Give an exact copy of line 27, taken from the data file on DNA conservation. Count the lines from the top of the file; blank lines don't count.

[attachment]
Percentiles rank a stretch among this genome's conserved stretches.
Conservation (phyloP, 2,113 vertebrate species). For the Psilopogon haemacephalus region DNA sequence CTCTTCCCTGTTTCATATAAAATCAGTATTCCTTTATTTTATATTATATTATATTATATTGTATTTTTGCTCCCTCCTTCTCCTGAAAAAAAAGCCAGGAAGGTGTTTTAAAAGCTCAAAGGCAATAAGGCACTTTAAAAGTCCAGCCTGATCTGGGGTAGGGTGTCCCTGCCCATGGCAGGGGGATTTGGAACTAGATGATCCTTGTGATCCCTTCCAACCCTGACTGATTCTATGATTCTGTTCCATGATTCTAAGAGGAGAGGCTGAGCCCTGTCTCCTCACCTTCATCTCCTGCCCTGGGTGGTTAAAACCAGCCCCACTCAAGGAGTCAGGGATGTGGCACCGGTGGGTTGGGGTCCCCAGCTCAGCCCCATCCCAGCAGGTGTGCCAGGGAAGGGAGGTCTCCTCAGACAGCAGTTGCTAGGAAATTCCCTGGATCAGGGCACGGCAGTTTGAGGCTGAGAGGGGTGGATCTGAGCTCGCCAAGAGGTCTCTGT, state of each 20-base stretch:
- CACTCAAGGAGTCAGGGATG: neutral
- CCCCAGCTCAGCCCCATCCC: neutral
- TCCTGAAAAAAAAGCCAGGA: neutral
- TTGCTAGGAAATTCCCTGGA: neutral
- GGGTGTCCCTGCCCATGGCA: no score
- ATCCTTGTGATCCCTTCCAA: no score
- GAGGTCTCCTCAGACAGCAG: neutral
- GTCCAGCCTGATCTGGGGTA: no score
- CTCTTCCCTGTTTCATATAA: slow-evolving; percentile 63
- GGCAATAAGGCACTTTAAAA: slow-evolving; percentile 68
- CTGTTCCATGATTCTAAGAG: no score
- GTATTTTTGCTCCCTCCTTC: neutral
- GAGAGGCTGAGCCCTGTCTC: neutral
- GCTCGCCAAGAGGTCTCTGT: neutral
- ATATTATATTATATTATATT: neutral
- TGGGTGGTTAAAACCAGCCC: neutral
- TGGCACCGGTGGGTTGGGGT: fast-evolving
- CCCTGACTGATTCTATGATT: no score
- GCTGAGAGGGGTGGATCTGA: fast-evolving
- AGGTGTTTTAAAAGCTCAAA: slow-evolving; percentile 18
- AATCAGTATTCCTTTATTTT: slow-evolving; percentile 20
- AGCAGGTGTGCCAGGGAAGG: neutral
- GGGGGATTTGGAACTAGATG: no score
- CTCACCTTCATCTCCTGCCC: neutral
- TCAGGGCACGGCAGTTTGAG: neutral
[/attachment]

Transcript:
- TCAGGGCACGGCAGTTTGAG: neutral